The Nature Writers of Texas

The best nature writing from the newspaper, magazine, blog and book authors of the Lone Star State . . .

Thursday, October 23, 2008

Sandhill Cranes Are Returning to Their Wintering Grounds
by Ro Wauer

October marks tat time of year when sandhill cranes are staring to move into their wintering grounds throughout South Texas. It is wonderful to have these large, graceful birds back in our fields and pastures. They will remain all winter, leaving for their northern nesting grounds in late April and early May. From now until May, one can find hundreds of these birds by driving the roads throughout the region.

Unlike the more famous whooping cranes that also winter in South Texas at Aransas National Wildlife Refuge and on adjacent coastal flats, sandhill cranes prefer old fields and pastures. Their needs are very different. While the whoopers overwinter only in wet coastal marshes, feeding on fish and other marine life, as well as marsh plants, acorns, and grains, sandhills prefer newly planted or harvested corn, sorghum, and grains. They may even range into semiarid areas west to the Big Bend country.

Our returning sandhill cranes often possess an odd color pattern, especially when they first arrive; their feathers are rust colored from the iron-rich feeding grounds where they spend their summer months. Normal sandhill crane plumage is overall gray with a whitish throat and cheeks, a bare reddish cap in adults, and dark legs, Whooping crane adults are all white except for a black facial pattern and reddish cap. In flight, whoopers display obvious black-and-white wings, while flying sandhills are all gray, except for their whitish throat. Both fly with their heads stretched for out and legs extended; great blue herons and egrets, also large birds that are sometimes confused with cranes, normally fly with their necks bent so that their head does not extend.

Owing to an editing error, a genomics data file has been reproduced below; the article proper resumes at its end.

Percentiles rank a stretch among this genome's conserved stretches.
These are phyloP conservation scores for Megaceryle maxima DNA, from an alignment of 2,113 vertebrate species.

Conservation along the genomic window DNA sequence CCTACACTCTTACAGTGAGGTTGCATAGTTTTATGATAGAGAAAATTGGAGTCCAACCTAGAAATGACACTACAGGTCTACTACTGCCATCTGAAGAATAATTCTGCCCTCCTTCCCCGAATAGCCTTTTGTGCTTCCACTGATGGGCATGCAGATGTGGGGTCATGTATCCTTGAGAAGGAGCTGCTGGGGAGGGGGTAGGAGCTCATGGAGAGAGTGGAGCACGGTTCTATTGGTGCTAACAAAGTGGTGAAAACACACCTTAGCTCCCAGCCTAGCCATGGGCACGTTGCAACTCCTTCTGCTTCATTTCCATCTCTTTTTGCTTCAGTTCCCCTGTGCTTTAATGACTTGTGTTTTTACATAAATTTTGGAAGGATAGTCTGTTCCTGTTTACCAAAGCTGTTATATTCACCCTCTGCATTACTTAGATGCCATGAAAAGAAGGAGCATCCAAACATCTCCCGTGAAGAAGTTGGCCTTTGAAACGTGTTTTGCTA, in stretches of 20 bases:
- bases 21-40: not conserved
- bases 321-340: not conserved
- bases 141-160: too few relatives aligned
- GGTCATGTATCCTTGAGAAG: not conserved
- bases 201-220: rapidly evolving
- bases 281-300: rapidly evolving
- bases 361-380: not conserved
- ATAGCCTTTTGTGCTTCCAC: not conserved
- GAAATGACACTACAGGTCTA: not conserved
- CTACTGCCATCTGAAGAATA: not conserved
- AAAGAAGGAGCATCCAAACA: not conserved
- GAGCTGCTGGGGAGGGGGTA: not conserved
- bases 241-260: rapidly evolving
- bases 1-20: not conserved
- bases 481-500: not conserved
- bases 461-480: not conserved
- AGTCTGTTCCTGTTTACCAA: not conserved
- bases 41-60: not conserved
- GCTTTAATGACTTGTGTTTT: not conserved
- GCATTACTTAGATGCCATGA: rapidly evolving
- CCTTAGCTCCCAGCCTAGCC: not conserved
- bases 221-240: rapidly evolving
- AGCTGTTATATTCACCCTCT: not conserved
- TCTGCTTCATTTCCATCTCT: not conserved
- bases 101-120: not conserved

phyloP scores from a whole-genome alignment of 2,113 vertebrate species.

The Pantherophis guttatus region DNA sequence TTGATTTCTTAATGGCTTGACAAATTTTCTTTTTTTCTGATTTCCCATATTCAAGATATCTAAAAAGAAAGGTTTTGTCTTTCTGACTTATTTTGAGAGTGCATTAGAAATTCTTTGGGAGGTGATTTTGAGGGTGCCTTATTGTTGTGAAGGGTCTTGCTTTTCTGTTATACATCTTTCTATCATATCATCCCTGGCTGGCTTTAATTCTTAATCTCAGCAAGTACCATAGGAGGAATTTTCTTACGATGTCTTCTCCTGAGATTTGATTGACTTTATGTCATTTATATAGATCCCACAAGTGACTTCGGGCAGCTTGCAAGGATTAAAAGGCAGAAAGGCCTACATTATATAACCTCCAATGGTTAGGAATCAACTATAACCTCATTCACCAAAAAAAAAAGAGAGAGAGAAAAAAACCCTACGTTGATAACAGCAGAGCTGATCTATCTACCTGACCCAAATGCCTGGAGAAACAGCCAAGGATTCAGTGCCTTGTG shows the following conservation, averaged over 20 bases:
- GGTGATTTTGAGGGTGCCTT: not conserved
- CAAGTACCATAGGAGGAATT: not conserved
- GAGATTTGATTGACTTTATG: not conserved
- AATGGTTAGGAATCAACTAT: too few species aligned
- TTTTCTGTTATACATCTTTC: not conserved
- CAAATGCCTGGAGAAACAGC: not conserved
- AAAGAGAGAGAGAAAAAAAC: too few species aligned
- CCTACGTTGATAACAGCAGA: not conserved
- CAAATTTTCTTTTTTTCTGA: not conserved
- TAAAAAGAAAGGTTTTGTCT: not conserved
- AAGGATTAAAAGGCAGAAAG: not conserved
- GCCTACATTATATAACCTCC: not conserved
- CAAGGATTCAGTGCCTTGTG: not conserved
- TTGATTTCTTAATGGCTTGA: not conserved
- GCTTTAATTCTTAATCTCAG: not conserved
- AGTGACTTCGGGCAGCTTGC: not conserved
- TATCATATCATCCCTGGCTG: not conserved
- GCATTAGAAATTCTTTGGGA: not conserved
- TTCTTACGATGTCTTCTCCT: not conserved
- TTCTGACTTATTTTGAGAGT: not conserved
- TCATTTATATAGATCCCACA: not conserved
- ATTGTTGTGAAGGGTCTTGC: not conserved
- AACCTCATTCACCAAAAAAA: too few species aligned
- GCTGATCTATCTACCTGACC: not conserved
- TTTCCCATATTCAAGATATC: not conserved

Sandhill cranes may be one of our most expressive birds. They often can be heard at a considerable distance, talking to one another in their unique call, a long, rolling, hollow rattle, like “garpoooooo.” Whether in flight or feeding in a field, they seem to spend a great deal of their time communicating.

Although huge flocks of 50 to 100 or more birds can be found regularly in South Texas, these groups can usually be broken into rather distinct family groups. Especially when they first arrive in our area, groupings of adults and juvenile are commonplace. The young generally remain with the adults all winter and gradually, by the time they are ready to head north again, mature to the point that they are difficult to distinguish from the adults.

Normally sandhill cranes mate for life, and as their mating season draws close, they often can be seen dancing before their mates. Although their mating displays in Texas are less elaborate than the dancing that occurs on their breeding grounds, it is till worthy of our observations. Courtship involved loud calling and marvelous dances with head bobbing, bowing and leaping, grass tossing, and running with wings extended.

It is good to see sandhill cranes returning to South Texas.


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